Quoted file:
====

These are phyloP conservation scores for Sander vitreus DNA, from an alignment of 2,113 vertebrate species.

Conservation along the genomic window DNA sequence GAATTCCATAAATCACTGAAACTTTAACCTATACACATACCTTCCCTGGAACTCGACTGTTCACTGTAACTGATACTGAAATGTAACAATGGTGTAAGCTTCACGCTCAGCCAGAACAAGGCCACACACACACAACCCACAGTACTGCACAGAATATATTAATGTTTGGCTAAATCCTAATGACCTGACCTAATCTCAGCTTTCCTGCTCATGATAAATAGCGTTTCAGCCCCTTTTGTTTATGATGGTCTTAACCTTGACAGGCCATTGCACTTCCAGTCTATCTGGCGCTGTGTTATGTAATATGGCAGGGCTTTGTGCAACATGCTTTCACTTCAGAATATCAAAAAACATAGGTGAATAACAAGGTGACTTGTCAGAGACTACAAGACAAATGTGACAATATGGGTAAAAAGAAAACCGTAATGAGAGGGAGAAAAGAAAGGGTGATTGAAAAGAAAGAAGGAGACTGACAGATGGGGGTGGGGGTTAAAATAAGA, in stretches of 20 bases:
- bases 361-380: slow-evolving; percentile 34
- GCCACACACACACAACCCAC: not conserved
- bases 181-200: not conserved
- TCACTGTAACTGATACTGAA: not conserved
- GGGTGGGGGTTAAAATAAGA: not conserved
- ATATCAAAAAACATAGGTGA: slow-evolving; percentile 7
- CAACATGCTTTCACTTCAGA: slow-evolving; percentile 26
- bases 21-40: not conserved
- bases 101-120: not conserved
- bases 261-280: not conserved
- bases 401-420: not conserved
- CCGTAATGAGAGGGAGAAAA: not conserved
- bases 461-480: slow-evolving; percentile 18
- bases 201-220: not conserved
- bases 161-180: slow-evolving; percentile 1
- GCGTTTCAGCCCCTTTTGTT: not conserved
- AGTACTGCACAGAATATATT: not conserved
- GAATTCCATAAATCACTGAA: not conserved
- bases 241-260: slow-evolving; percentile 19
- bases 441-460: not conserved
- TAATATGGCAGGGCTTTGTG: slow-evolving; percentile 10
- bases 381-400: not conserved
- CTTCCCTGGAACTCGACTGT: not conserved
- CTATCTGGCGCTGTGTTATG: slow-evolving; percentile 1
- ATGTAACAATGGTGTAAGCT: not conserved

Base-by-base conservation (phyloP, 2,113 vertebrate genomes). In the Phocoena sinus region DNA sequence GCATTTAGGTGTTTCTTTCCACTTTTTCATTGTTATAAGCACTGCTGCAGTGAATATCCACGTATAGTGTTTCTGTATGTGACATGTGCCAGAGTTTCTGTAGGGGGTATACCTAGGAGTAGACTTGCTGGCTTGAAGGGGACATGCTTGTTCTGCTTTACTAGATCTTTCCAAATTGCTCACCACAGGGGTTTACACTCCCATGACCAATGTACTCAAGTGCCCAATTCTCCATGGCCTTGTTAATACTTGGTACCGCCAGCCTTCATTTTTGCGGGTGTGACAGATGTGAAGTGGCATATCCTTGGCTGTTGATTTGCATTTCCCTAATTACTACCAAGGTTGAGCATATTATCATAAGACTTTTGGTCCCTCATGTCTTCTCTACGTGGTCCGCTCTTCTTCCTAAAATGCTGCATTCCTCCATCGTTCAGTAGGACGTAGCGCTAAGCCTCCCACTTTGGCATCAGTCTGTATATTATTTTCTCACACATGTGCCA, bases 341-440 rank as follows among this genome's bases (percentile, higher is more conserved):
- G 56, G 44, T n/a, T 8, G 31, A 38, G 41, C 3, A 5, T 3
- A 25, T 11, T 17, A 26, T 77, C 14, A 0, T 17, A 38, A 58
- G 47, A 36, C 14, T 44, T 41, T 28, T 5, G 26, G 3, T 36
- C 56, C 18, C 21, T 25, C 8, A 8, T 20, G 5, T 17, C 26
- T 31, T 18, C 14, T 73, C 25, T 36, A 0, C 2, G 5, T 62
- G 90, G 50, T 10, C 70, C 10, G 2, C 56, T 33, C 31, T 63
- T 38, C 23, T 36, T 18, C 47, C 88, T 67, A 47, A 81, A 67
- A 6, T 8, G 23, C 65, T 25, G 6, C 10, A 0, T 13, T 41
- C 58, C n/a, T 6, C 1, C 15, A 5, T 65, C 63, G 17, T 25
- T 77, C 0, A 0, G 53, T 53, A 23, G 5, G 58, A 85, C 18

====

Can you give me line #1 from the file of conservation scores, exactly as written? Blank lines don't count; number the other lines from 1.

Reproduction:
These are phyloP conservation scores for Sander vitreus DNA, from an alignment of 2,113 vertebrate species.